Kaiser Permanente Medicare Advantage Plans with Part D (Prescription Drug) Coverage

The following Kaiser Permanente plans offer Medicare Advantage and Part D coverage to Washington residents. Medicare Advantage plans, also known as Medicare Part C, are alternatives to original Medicare. These plans help cover the costs of services provided by hospitals, doctors, lab tests and some preventive screenings. These plans’ Part D component helps cover prescription drugs. Even if a plan’s monthly premium is $0, you would still pay the equivalent of the original Medicare premium. Not all plans shown here will be available to you; enter your zip code to see plans in your area. You can read about whether Medicare Advantage is right for you. If you only want plans with drug coverage, browse Prescription Drug (Part D) Plans.
Source: usnews.com

Medicare Eligibility Requirements

Posted by:  :  Category: Medicare

In purchasing a Medigap Supplemental Insurance Policy, getting enrolled by the initial enrollment period is very crucial. If you apply during the IEP, by law, you are guaranteed that all insurers selling Medigap coverage in your state must offer you all the Medigap Supplemental Policy coverage plans that they sell. In addition, this guarantees, by law, that the insurance rate premiums offered to you will be the same as a person considered to be in good health. This applies, regardless of the fact that your current or past health history may not have been good or you have ongoing health issues.
Source: medicare.net

Medicare Eligibility Rules

If you are age 65 and currently receiving Social Security or Railroad Retirement Benefits, you are eligible for Medicare and you will be automatically enrolled in Medicare Part A and Part B. However, because Part B has a premium, you have the option of declining Part B coverage. In addition, Part B does require payment of a monthly premium of $104.90, barring certain exceptions, for individuals enrolling in Part B January 1, 2016 or later. These premiums can change on an annual basis.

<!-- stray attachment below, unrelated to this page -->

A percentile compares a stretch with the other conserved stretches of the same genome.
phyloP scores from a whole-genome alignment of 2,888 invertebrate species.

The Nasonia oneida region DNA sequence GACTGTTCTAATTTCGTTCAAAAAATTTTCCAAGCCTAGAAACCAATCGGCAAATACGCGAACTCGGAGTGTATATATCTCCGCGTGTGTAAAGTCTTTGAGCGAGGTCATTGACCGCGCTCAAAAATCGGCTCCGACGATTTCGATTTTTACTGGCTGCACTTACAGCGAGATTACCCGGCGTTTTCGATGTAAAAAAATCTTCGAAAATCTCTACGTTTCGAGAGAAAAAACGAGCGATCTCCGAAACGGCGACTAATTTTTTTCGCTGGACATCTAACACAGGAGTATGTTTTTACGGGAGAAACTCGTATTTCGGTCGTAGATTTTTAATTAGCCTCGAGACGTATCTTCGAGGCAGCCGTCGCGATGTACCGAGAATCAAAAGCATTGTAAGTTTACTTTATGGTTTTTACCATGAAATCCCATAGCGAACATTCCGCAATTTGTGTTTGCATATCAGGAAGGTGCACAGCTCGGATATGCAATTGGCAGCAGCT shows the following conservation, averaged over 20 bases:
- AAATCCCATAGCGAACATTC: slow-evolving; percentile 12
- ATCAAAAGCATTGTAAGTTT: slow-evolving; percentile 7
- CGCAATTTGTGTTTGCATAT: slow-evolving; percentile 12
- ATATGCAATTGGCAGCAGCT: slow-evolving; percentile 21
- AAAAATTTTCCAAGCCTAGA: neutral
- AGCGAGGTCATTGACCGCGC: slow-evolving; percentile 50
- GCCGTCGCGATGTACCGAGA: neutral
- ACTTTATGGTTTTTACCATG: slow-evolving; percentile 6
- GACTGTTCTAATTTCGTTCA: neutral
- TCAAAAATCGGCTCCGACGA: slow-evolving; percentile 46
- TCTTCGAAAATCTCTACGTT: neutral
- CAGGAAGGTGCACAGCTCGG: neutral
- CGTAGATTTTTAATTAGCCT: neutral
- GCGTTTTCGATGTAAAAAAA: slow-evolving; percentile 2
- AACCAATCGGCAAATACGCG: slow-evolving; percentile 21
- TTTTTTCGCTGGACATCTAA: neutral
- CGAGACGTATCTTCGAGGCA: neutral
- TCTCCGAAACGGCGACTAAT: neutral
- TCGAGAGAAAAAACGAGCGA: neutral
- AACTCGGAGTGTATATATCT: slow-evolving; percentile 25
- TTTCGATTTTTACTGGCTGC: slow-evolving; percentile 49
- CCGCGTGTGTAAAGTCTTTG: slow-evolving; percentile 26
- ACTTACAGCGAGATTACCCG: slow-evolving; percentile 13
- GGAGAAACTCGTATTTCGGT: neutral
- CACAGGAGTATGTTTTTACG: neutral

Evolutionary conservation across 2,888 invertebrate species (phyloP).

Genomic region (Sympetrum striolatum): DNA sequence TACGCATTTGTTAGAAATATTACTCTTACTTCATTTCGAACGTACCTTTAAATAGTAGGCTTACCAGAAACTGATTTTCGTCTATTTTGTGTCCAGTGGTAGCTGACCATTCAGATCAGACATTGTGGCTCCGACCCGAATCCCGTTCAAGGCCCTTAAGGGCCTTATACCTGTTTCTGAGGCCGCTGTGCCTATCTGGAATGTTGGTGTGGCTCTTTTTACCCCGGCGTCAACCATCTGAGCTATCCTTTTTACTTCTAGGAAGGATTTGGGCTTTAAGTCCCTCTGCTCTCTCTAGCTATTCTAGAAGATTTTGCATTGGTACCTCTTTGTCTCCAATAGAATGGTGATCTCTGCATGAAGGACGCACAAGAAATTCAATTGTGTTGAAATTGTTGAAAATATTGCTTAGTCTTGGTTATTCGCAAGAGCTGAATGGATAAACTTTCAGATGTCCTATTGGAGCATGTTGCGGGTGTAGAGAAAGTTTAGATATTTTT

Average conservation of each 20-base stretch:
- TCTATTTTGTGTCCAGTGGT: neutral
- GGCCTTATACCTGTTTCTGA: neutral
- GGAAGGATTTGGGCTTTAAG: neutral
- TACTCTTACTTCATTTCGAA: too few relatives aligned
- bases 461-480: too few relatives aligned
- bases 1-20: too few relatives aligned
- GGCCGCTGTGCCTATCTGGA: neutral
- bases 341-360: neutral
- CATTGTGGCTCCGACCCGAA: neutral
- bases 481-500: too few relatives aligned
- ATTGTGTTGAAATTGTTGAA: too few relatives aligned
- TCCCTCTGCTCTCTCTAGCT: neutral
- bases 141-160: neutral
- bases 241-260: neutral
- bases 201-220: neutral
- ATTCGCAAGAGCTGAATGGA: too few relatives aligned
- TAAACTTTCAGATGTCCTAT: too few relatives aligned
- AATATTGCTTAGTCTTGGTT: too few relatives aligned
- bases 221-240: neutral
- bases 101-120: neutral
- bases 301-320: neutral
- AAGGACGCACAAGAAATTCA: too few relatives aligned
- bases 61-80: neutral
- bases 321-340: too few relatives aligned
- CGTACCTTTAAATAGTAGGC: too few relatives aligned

Source: planprescriber.com

Medicare Eligibility Requirements

For people with end-stage renal disease (ESRD), you’re eligible for Medicare if your condition requires a kidney transplant or regular dialysis treatment. In order to qualify for Medicare, you also need to be eligible for or already receiving Social Security or Railroad Retirement Board benefits, or you need to have worked long enough under Social Security, the Railroad Retirement Board, or as a government worker. You can also qualify for Medicare if you’re the spouse or dependent of someone who is eligible for Social Security or Railroad Retirement benefits.
Source: medicareconsumerguide.com

Medicare and Social Security Disability Benefits

You can get financial help from Social Security and Medicare if you’re permanently disabled or if you have Lou Gehrig’s disease or kidney failure. To be considered “permanently disabled,” your doctor must confirm that you are unable to work for at least 12 consecutive months. Being “unable to work” means you cannot perform your job functions because of the disability, and you cannot find a new line of work because of age, education, or impairment. You must follow your doctor’s prescribed treatment plan to continue to qualify. It’s a good idea to keep up-to-date medical records.